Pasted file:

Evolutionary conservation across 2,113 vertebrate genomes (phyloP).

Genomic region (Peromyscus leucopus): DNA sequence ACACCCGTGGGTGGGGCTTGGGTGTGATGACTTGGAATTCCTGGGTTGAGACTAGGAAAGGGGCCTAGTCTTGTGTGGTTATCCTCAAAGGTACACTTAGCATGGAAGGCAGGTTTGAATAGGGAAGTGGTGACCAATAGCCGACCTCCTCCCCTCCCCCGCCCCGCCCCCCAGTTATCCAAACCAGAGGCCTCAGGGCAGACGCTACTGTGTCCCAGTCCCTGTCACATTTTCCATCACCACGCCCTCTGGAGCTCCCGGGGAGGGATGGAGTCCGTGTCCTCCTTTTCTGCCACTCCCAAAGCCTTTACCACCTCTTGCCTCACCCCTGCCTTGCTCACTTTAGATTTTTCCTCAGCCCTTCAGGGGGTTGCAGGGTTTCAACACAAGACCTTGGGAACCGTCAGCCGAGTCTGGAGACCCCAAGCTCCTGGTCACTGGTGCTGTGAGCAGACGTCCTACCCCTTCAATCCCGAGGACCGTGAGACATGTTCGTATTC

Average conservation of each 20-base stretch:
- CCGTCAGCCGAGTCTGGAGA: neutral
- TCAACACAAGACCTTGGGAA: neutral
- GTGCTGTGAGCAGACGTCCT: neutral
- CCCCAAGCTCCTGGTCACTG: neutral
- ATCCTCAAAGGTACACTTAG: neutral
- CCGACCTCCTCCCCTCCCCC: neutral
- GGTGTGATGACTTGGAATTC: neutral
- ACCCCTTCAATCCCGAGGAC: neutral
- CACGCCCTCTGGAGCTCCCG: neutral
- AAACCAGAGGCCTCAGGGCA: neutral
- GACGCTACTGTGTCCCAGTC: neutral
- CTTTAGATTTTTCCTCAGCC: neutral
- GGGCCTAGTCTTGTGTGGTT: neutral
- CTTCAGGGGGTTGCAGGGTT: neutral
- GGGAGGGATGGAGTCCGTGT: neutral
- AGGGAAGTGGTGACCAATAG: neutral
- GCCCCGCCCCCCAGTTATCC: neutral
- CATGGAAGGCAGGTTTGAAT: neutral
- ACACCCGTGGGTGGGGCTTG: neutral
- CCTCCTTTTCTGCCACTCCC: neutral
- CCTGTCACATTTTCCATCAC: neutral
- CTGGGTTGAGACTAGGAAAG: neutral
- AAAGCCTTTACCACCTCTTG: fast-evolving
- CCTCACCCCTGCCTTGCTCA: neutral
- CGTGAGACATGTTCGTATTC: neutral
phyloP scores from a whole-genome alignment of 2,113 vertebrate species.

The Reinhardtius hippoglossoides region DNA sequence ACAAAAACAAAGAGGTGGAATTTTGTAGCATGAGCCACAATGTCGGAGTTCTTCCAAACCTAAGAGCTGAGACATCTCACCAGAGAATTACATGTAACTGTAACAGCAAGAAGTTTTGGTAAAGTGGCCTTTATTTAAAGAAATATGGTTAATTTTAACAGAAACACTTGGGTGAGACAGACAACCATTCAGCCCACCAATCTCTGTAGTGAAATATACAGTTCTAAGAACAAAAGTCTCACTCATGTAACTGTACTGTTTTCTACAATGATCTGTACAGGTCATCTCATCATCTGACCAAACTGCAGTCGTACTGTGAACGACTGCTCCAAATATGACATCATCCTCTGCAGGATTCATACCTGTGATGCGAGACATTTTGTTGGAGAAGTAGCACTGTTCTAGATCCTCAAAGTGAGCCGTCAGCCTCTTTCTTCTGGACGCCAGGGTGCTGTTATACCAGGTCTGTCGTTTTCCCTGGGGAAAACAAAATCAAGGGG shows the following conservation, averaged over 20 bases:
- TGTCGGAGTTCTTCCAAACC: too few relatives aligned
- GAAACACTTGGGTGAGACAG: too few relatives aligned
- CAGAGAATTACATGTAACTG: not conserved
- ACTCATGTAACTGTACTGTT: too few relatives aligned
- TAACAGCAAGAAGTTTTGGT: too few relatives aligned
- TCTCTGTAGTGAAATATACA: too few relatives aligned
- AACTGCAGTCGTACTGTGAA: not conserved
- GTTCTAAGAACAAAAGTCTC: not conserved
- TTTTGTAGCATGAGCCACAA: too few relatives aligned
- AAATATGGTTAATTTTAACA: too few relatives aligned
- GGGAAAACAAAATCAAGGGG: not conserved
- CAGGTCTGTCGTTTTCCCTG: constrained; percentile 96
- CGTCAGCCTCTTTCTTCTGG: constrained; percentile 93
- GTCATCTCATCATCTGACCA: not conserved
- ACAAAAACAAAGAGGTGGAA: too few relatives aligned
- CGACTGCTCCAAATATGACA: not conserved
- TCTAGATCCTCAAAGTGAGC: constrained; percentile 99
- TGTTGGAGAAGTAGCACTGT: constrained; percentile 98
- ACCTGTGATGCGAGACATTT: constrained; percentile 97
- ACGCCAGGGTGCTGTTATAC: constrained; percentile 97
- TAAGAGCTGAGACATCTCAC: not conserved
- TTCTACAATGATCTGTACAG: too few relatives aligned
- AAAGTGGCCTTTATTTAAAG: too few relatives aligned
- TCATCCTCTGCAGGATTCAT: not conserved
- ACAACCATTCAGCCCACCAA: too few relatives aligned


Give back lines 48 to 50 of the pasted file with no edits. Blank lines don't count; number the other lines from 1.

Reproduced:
- TGTTGGAGAAGTAGCACTGT: constrained; percentile 98
- ACCTGTGATGCGAGACATTT: constrained; percentile 97
- ACGCCAGGGTGCTGTTATAC: constrained; percentile 97